Pawlenty’s budget too stingy

Sean Simonson

Facing a Minnesota budget deficit of almost $1.2 billion, Governor Tim Pawlenty’s first reaction is to cut, cut, and cut some more. While on the surface a cut-spending-and-taxes tactic might appear to be beneficial, those who are hardest hit by the recession are also receiving the brunt of the program cuts.

To Benilde-St. Margaret students, these cuts may only have a subtle effect. A drastic cut in local programs might result in library closures, fewer police officers, or even a raise in college tuition.

However, Pawlenty’s “No New Taxes” policies will still affect all Minnesotans. A decrease in the budget means less spending on construction and other government funded projects and fewer jobs. His avoidance of taxes means a lower growth in Minnesota’s economy. With less growth, the state will receive less tax money, leading Pawlenty to cut more programs, continuing the cycle of unemployment.

For someone who has aspirations for the presidency, he shows a remarkably high disregard for doing his job. His choice not to raise taxes may garner some public support in the short run, but when we finally start feeling the full effects, his presidential potential might start to fall.

Cuts include $250 million in local government aid, $347 million in health and human services, and $47 million in higher education. Those in need of government support will lose out on local support programs, receive much less in health-care subsidies and assistance, and be subject to increased college tuition.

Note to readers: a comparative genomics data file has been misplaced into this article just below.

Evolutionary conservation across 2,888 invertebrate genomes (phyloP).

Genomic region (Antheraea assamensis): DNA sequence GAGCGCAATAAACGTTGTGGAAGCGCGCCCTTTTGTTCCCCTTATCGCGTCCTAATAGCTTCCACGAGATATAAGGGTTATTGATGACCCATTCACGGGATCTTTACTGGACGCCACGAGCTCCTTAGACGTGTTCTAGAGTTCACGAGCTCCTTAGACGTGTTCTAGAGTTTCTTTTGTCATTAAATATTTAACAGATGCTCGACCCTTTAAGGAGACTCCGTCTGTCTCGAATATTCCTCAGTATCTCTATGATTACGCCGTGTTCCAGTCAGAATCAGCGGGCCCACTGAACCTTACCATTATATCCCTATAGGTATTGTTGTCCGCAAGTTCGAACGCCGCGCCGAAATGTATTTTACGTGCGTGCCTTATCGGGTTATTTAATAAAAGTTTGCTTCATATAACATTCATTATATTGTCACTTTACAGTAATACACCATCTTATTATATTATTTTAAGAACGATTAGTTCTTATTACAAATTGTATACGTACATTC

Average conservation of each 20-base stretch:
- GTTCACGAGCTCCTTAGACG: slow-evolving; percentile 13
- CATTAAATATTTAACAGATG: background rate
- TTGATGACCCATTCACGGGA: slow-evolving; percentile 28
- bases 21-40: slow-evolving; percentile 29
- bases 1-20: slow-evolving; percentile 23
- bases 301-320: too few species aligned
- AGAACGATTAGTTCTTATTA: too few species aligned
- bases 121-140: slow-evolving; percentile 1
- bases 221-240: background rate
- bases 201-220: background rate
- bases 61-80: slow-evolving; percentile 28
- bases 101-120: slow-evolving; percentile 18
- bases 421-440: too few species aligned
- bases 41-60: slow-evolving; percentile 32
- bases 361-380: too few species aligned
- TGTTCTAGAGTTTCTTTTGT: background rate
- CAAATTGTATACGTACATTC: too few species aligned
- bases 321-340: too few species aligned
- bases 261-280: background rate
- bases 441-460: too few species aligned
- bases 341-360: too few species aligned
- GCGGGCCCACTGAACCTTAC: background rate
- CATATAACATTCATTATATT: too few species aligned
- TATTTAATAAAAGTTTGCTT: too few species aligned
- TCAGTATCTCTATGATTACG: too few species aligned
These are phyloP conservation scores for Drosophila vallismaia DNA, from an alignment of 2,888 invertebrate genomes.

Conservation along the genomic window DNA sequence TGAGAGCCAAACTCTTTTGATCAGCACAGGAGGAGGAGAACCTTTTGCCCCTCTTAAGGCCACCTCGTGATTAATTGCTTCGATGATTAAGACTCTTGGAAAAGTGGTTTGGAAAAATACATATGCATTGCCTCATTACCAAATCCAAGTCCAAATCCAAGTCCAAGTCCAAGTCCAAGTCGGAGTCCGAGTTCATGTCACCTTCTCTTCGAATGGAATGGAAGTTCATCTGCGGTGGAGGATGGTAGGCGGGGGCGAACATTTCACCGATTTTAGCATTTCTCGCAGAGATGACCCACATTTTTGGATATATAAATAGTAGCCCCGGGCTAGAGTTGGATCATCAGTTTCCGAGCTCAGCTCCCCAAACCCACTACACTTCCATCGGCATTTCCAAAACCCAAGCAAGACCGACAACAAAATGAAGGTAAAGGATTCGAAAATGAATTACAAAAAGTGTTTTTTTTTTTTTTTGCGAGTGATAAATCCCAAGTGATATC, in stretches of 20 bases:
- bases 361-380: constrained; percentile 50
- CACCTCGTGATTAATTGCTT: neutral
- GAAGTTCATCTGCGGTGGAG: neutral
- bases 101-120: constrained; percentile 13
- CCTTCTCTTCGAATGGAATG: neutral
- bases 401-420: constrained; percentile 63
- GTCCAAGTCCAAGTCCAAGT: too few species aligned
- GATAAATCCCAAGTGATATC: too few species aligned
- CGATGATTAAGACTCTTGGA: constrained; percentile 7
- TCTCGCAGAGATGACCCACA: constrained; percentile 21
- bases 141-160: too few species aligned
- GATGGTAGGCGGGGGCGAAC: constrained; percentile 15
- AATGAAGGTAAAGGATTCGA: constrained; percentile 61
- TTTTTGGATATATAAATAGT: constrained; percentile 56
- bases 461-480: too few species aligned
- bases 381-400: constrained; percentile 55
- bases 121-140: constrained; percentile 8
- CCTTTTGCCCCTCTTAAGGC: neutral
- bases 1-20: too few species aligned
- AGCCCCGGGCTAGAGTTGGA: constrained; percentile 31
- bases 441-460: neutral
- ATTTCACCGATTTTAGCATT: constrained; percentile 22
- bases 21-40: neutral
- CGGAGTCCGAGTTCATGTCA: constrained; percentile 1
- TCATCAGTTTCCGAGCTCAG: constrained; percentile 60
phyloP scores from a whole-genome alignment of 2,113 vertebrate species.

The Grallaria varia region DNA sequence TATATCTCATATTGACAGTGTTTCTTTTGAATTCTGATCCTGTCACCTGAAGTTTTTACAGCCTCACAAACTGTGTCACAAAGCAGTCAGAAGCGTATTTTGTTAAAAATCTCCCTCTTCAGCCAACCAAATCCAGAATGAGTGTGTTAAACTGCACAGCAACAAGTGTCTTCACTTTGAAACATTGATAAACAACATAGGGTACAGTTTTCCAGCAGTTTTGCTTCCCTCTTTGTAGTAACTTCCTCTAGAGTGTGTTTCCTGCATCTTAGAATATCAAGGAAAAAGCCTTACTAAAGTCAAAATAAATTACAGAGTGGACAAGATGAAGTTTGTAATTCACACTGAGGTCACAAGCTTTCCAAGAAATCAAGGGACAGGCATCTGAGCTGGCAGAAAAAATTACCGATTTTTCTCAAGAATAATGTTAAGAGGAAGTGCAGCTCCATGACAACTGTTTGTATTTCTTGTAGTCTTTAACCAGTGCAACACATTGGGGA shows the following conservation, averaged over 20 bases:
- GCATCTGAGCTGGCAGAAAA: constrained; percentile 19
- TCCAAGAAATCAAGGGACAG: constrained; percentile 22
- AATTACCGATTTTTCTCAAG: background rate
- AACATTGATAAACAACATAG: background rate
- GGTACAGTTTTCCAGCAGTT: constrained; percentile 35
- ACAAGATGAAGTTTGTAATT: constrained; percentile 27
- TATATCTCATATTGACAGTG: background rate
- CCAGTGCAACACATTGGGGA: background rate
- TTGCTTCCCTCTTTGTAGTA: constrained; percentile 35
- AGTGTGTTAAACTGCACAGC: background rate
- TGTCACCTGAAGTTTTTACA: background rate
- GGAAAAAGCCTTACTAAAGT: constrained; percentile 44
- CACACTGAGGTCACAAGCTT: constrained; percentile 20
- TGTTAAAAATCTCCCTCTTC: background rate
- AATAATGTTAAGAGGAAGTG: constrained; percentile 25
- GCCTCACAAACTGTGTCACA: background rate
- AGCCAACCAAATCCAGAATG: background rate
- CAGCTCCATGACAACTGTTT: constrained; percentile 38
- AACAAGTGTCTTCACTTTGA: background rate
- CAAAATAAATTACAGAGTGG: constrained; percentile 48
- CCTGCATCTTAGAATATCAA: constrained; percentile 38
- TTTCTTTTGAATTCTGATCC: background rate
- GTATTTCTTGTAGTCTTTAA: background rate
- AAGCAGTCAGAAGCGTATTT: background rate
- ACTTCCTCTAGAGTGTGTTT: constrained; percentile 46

Reductions will also take place in government jobs, further raising Minnesota’s unemployment rate, currently at 7.3 percent. These job cuts would make up for $181 million in the budget deficit. How could we elect a president who would only cut the jobs recession-ravaged Americans need?

The devastated economy is a national crisis, and our entire government should be working in unison to create a balanced budget. Pawlenty took the whole matter into his own hands, using his emergency authority to force his ideas upon Minnesotans. Rather than work with Minnesota’s senate, Pawleny prefers to show how he can (abuse) use his power.

Pawlenty did, however, exclude K-12 education, veteran services, and “core” saftey programs from the budget cuts. These sectors are often the first to go when the budget needs balancing, but Pawlenty instead opted for a shift in funds. But this “shift” will result in local governments raising property taxes in order to make ends meet.